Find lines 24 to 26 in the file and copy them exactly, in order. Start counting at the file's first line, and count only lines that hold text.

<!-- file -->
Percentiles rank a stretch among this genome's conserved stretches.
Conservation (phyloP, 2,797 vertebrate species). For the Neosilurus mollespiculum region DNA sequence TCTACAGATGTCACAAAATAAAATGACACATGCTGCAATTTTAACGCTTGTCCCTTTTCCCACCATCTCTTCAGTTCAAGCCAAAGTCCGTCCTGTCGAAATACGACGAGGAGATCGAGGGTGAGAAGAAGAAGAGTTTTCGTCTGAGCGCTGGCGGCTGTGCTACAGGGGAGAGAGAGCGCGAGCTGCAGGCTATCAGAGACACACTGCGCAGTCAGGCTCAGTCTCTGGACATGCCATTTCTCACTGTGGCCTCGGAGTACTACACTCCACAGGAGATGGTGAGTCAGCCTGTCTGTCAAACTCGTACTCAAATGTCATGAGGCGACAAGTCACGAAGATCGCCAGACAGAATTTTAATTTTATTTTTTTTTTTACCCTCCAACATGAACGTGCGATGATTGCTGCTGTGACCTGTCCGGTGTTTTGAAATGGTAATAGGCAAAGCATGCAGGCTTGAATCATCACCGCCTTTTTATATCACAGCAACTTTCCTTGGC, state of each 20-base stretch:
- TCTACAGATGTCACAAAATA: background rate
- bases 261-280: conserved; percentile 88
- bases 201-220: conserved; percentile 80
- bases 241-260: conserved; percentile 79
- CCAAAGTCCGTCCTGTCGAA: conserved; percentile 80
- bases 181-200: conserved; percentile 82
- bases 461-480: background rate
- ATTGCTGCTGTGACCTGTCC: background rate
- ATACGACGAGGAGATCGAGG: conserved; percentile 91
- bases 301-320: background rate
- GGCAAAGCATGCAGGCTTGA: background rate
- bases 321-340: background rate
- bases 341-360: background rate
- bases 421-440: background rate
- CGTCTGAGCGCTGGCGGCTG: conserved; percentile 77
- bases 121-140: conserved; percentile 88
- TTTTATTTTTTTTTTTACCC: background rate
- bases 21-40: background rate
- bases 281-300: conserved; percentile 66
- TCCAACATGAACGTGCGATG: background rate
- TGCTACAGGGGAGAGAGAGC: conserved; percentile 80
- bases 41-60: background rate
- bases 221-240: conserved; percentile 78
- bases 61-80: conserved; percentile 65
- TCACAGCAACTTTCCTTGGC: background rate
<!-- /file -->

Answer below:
- bases 41-60: background rate
- bases 221-240: conserved; percentile 78
- bases 61-80: conserved; percentile 65